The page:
SAGINAW, MI – Executives at Saginaw later this month may approve a five-year strategic plan document for its city park system.
A draft of 287 pages outlines priorities which include stabilizing and repairing riverbanks bordering city-managed parks as well as connecting existing hiking trails throughout the region.
The city council will vote on whether to approve the document at its meeting on Monday, January 24. If OK, officials said city hall staff would submit the plan to the Michigan Department of Natural Resources by Tuesday, February 1, the deadline that would make Saginaw eligible for upcoming grants from the Land and Water Conservation Fund.
“Ideally, this is a roadmap for decisions made over the next five years for our parks and recreation and open space grounds,” said Cynthia Todd, director of planning at the firm. engineering based at Saginaw, Spicer Group.
The Spicer Group was hired to help city hall staff create a municipal strategic plan for operations that include Saginaw Parks. Meetings with regional stakeholders as well as community surveys in 2021 provided guidance for creating the document’s content, Todd said.
“The focus was on trails and trail connections, both for land and water connecting to the river,” Todd said of the community feedback.
The project outlines plans to stabilize riverbanks along city-operated sites including Crayola Park, Iron Belle Trail, Ojibway Island, and Wickes Park. The plan would also continue efforts to connect trails across the city with trails in neighboring communities, the document said. The proposal also provides for the organization of meetings with residents as well as with community partners to identify resources and specify objectives.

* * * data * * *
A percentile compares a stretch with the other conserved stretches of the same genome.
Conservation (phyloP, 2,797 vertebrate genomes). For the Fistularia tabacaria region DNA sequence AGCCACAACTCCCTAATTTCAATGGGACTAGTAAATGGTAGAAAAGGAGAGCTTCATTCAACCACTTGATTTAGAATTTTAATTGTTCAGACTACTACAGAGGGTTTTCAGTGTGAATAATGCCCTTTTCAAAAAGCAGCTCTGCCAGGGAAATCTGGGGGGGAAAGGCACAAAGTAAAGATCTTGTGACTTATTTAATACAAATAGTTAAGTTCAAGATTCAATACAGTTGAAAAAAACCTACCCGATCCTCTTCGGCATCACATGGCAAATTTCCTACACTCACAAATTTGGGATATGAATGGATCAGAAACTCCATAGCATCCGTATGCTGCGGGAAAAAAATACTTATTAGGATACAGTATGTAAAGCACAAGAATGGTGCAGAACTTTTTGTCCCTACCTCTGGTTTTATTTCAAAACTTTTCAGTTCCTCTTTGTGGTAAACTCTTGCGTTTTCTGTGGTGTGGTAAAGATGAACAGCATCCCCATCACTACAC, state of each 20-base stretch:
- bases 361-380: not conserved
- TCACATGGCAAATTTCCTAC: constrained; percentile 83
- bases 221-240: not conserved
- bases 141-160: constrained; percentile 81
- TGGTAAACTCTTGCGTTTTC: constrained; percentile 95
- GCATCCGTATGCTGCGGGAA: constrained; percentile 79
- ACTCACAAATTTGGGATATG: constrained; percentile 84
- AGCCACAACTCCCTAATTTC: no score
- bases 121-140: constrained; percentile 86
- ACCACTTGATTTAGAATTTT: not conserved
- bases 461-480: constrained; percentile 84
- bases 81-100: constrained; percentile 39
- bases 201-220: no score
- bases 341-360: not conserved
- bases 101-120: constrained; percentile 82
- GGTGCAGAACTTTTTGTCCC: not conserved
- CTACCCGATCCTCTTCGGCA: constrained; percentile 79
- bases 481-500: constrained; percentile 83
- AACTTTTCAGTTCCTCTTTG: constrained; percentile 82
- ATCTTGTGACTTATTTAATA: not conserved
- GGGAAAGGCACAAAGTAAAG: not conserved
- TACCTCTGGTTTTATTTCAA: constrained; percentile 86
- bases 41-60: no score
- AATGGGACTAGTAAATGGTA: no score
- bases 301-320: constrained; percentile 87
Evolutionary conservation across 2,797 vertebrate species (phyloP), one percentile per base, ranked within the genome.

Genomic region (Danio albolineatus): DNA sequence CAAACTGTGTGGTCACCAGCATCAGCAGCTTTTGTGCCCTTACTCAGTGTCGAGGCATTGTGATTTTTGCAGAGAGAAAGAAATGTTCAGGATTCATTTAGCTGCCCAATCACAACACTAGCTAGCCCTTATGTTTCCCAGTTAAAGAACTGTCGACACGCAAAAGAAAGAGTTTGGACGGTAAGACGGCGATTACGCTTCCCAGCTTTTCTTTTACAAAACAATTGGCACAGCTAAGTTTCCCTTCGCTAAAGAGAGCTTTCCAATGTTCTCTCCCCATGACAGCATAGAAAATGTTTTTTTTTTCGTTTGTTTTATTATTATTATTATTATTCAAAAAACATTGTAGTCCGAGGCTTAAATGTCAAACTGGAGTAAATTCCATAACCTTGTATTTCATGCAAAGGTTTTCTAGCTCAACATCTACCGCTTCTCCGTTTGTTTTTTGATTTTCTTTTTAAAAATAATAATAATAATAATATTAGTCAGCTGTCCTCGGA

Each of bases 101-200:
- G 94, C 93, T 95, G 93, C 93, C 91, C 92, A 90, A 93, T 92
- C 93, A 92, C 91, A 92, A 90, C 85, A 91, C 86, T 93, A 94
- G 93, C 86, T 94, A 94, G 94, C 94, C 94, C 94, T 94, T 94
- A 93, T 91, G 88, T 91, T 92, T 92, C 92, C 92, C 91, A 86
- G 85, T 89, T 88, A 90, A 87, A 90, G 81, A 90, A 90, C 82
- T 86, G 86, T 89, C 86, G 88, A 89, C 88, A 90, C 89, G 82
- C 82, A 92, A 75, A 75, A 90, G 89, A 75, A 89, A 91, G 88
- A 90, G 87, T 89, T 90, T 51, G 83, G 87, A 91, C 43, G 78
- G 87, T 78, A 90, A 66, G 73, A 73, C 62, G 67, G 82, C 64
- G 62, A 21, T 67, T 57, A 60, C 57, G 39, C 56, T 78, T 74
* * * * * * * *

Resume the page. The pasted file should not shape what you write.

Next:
The council will meet to vote on the plan at 6:30 p.m. Jan. 24 at Saginaw City Hall 1315 S. Washington.
The document estimates that the city includes 288 acres of regional park, or sites the city shares with municipal neighbors and community partners. These parks include Andersen Enrichment Center, Frank N. Andersen Celebration Park, Hoyt Park, Japanese Cultural Center, Lake Linton and its Reservoir, Morley Plaza, Pothoff Park, Rust Park on Ojibway Island, Saginaw Children’s Zoo, Webber Park and Wickes Park .
The city’s neighborhood and community sites include Dr. Archer Claytor Park, Biltmore Park, Bliss Park, Crayola Park, Deindorfer Woods, Fordney Park, Garber Tennis Courts, Germaine Park, Haljean Park, Jeffer’s Park, Lawrence McKinely / Vet’s Park, Linton Park, Merrill Park Center, Otto Roeser Park, Park Place, Potthoff Park, Schroeder Park, St. Vincent’s Park, Unity Park, Weadock Park and Westside Riverfront Park.
Saginaw also has a regional trail system that includes nearly 6 miles of the Iron Belle Trail along the Saginaw River, nearly 7 miles of the Saginaw River Loop Trail, and nearly 3 miles of the Green Point Environmental Nature Trail.
Saginaw’s Hoyt Park enters skating and tobogganing season
Saginaw MLK Day Downtown Event to Honor Trio of Community Leaders